Ariel Tiger, ’10, puts in long hours as the fast-growing provider of coworking spaces expands internationally.
- By October 10, 2015
9 a.m. Get up to date with my team, review budgets, and draft proposals. If I’m not traveling, my day is usually back-to-back meetings. Luckily, 10 years as a lieutenant commander in the Israeli Navy gave me plenty of management practice.
11 a.m. Enjoy a green-tea break in the kitchen. There’s always someone to chat with.
12 p.m. Meet with a large firm considering becoming a member. I regularly speak with leaders of big companies who have heard we suit small businesses and freelancers but want to know if WeWork can accommodate their needs as well. We offer spaces to companies of every size as long as the company and its employees are interested in being part of a community.
1 p.m. Lunch! It’s usually a working lunch. I’m trying to eat clean—WeWork doesn’t make it easy, since delicious treats are up for grabs every day—so I have a salad. And I never thought I’d be a cleanse kind of guy, but an investor recently convinced me to do the Clean Program cleanse. Now I’m trying to convert my staff.
2 p.m. Sit down with the COO and VP of operations to go over business items.
3 p.m. Take a midafternoon break by walking to another WeWork location. We have 17 spaces in New York, and I try to check them out whenever I find the time. I love seeing the community in action. Since each location has its own style, a visit breaks up the day, adds a change of scenery, and provides some light exercise.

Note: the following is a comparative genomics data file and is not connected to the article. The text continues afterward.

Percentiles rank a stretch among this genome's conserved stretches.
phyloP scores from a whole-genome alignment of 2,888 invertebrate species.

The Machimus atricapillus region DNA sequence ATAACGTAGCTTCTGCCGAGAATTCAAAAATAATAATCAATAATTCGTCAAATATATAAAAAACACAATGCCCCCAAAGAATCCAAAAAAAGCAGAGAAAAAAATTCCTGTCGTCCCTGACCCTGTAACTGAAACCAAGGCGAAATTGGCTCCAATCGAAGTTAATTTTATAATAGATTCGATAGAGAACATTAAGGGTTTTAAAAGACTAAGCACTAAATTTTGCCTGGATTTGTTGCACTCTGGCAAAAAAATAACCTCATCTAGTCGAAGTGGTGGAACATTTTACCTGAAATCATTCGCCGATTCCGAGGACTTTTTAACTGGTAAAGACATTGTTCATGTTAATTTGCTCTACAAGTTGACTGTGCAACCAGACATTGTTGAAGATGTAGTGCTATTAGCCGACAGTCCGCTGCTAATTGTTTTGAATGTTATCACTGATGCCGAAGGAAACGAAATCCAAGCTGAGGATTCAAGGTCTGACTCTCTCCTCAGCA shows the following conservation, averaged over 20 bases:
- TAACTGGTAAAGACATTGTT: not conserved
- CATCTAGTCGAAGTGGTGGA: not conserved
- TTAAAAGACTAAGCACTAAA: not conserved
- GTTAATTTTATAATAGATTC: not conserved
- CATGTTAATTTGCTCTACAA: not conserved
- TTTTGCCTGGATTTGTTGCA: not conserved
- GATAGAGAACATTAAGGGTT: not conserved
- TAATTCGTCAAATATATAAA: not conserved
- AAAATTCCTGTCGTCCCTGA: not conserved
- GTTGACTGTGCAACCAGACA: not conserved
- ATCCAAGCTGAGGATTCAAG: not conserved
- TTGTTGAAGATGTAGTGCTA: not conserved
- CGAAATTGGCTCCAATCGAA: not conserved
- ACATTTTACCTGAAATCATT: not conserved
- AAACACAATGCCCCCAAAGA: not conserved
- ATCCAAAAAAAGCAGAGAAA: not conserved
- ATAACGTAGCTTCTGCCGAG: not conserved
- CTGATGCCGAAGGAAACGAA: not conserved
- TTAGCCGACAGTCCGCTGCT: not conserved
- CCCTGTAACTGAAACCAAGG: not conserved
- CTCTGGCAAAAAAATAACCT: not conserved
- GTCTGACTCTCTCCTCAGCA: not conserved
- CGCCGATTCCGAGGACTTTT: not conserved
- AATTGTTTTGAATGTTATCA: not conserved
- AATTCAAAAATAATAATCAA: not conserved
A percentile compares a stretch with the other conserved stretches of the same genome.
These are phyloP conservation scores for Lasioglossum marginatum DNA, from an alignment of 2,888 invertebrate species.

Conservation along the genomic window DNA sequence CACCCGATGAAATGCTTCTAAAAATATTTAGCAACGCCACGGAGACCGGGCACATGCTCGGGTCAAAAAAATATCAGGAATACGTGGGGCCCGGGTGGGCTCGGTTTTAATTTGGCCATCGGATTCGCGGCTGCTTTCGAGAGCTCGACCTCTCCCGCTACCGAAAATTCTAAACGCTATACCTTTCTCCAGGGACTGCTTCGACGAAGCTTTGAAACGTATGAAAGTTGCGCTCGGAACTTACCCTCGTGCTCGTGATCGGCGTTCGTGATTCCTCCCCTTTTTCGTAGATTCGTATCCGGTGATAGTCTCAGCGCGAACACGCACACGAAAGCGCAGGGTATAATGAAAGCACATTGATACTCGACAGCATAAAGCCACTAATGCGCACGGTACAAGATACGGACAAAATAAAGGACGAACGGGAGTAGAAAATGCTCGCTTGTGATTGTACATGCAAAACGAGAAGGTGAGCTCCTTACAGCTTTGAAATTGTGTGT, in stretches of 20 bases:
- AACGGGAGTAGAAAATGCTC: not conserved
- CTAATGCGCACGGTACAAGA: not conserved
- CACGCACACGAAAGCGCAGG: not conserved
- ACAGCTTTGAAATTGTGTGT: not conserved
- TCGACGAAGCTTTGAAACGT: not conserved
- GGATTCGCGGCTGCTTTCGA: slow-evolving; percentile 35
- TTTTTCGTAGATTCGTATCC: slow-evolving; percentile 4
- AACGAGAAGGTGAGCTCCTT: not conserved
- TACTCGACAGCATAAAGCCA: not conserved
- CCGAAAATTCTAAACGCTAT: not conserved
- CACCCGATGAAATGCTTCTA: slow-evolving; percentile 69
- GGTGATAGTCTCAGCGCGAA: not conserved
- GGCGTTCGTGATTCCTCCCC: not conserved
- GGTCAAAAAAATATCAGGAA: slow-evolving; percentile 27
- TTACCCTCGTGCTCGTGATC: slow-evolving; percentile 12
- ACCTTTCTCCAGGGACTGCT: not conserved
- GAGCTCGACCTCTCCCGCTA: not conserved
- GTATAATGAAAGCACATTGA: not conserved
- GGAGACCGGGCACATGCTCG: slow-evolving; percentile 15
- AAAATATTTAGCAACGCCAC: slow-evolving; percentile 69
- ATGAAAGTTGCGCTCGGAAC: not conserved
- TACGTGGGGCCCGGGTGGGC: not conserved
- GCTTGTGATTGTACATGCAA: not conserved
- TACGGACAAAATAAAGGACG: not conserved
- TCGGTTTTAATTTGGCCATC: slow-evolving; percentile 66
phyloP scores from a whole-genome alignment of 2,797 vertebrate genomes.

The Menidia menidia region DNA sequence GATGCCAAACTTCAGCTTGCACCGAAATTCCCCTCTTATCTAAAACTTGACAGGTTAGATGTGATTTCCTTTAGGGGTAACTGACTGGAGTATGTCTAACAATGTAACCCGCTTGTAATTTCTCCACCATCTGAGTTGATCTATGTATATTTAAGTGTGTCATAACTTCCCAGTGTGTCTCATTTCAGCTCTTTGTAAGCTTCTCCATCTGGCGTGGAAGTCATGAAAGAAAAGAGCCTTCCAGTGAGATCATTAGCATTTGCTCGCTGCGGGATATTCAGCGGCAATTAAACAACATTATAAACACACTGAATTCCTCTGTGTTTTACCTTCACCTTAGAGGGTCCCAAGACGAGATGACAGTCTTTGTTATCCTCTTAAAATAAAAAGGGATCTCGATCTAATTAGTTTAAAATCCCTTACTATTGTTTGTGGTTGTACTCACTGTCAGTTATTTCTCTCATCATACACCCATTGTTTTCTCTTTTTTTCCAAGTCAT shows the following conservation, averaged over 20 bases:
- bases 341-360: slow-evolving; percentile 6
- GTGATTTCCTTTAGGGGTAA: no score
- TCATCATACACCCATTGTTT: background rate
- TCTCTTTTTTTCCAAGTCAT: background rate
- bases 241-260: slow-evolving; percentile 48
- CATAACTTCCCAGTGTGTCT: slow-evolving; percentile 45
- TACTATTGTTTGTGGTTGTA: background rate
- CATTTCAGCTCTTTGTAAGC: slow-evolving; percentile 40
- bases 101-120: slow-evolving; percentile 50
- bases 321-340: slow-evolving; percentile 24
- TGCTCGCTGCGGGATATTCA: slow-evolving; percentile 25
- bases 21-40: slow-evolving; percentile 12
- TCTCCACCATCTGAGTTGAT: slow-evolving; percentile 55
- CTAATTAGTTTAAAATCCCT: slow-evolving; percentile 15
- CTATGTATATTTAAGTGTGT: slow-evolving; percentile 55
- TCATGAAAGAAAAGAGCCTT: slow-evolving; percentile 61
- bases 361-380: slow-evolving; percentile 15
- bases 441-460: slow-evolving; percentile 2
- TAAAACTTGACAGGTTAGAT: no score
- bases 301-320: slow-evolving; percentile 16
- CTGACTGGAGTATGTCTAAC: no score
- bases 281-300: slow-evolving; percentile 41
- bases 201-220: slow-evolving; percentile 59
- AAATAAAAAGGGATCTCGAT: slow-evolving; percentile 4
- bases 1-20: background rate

4:30 p.m. Attend the weekly budget meeting with our development team, where we review our initiatives all over the world.
6 p.m. Eat dinner. Every Monday night the whole NYC team gathers at headquarters in the evening for a meal and a virtual meeting with employees around the world. It keeps us connected. My coworkers order deep-fried mac and cheese. I eat a salad (sigh).
8 p.m. Stick around for my final meeting of the day. Then I usually grab an Uber and arrive home by 10, but on Mondays the CEO leads our executive team in an after-dinner brainstorming session. This can go for hours, though the time flies by.
12 a.m. Settle in at home, check in on my sleeping son, and chat with my wife about her day. She’s general counsel for the Israeli Ministry of Finance’s Economic Mission to the United States, so we’re both busy people.
12:45 a.m. Go to bed. That is, unless baby Jonathan has plans other than sleeping.
We'd love to hear your Booth memories, stories, connections...everything.